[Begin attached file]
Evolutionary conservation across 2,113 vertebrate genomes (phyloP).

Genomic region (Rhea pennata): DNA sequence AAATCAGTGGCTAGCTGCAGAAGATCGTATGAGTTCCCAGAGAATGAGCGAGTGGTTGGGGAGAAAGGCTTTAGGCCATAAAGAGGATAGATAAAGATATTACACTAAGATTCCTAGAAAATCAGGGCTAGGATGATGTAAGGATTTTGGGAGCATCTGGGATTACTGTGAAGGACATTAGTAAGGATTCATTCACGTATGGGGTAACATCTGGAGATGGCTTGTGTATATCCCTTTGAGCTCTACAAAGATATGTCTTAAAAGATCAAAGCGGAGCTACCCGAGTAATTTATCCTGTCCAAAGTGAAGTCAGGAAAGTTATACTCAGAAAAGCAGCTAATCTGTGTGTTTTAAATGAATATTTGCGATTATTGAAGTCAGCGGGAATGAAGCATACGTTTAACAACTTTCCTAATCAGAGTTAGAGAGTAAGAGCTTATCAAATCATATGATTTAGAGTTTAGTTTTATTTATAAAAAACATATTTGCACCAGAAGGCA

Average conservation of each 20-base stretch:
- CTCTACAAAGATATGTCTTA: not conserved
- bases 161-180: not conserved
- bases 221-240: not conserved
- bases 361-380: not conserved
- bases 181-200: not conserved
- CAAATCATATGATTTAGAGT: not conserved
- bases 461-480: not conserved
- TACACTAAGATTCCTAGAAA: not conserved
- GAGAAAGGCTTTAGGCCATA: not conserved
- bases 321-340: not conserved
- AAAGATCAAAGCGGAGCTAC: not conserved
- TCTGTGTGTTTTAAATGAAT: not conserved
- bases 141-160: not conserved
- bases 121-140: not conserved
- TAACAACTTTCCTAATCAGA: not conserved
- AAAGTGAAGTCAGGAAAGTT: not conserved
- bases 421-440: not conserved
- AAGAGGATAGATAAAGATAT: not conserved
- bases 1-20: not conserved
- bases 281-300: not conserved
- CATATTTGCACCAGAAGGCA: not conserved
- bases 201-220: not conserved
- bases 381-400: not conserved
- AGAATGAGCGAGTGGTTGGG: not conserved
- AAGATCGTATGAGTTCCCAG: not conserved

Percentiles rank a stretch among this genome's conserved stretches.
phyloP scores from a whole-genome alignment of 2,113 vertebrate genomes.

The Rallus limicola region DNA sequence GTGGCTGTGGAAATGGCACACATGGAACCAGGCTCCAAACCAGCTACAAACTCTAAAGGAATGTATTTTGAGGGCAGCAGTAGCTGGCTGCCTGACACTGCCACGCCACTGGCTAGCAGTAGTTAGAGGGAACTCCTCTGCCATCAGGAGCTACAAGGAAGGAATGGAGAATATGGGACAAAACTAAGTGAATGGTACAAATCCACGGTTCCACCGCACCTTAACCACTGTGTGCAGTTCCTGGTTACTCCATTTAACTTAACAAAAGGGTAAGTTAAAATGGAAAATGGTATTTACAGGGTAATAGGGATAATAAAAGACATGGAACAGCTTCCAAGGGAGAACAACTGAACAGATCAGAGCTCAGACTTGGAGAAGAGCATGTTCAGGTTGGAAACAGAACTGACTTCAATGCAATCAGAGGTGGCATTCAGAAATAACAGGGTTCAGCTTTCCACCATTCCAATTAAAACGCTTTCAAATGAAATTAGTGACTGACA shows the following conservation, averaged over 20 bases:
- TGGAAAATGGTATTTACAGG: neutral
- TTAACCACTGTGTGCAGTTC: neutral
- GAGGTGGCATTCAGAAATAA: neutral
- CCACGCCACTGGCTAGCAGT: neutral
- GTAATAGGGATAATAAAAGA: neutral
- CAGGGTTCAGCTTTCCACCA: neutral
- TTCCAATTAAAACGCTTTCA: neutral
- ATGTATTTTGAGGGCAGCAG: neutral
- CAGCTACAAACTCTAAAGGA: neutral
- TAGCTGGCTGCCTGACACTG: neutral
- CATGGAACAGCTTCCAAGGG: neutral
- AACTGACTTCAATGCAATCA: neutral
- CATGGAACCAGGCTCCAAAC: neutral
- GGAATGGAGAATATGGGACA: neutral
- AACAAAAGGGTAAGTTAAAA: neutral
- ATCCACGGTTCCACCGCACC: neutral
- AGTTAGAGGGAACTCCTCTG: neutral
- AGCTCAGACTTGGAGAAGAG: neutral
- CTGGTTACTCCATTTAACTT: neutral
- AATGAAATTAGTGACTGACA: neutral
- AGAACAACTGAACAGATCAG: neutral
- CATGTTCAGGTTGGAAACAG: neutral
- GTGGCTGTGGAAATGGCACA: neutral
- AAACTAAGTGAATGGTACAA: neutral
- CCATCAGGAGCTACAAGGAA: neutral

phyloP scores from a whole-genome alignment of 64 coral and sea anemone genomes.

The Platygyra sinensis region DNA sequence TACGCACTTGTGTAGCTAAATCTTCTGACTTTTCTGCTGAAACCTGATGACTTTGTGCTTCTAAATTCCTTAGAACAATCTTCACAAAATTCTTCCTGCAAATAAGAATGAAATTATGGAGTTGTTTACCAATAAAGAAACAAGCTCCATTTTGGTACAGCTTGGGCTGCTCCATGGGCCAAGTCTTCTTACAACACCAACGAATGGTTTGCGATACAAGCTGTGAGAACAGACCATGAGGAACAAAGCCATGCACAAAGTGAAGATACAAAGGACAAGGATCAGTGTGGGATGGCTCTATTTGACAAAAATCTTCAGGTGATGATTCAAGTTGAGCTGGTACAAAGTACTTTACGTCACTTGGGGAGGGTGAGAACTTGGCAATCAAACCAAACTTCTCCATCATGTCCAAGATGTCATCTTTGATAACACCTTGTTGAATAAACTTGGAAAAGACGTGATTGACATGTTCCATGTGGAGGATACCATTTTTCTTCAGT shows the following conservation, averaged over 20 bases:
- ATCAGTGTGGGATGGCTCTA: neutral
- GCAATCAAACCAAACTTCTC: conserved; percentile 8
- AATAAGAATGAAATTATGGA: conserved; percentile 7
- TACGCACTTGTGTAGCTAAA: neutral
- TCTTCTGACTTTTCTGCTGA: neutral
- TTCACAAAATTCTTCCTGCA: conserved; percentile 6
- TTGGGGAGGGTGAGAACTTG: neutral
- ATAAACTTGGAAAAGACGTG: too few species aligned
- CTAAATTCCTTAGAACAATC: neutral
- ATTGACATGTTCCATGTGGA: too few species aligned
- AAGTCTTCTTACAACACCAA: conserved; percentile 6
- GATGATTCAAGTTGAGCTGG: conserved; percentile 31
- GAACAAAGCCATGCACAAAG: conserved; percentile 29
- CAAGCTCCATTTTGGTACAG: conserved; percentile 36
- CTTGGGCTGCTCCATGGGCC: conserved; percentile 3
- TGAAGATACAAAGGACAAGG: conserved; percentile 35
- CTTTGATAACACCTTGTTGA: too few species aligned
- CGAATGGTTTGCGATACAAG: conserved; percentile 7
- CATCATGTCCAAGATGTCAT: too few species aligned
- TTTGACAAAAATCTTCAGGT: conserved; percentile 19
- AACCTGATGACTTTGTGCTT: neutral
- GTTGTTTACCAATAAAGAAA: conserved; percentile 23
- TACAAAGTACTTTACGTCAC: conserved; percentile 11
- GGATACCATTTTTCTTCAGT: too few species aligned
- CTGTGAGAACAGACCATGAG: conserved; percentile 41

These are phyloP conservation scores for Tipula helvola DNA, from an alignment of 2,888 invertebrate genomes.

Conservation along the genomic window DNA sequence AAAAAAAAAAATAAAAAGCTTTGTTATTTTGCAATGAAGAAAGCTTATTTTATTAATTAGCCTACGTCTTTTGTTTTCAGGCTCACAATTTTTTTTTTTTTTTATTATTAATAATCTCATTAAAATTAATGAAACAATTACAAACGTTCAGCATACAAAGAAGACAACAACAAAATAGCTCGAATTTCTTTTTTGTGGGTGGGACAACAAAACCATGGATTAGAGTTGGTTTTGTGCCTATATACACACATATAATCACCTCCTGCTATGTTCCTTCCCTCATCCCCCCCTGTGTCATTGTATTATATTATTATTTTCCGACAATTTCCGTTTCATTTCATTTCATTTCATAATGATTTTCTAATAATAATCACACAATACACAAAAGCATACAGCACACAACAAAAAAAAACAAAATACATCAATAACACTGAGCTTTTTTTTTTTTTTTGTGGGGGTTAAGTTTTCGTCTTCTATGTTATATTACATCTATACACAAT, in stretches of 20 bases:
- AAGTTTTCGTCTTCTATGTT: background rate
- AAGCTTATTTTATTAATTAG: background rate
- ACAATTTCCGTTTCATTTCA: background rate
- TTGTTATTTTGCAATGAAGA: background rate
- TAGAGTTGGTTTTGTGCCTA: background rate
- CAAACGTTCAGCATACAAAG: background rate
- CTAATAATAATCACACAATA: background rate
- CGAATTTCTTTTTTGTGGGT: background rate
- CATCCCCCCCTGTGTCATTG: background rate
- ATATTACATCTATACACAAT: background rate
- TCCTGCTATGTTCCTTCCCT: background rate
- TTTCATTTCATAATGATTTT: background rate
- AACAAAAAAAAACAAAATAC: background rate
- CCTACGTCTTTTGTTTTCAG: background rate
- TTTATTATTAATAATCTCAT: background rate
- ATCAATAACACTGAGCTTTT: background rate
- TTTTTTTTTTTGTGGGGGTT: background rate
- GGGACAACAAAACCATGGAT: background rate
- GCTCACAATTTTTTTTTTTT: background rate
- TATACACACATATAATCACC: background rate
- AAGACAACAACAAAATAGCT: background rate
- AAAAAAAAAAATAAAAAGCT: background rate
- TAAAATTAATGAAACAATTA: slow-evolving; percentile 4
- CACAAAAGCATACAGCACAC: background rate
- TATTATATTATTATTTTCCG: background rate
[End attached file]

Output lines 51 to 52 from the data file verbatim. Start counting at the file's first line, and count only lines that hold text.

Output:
- AATGAAATTAGTGACTGACA: neutral
- AGAACAACTGAACAGATCAG: neutral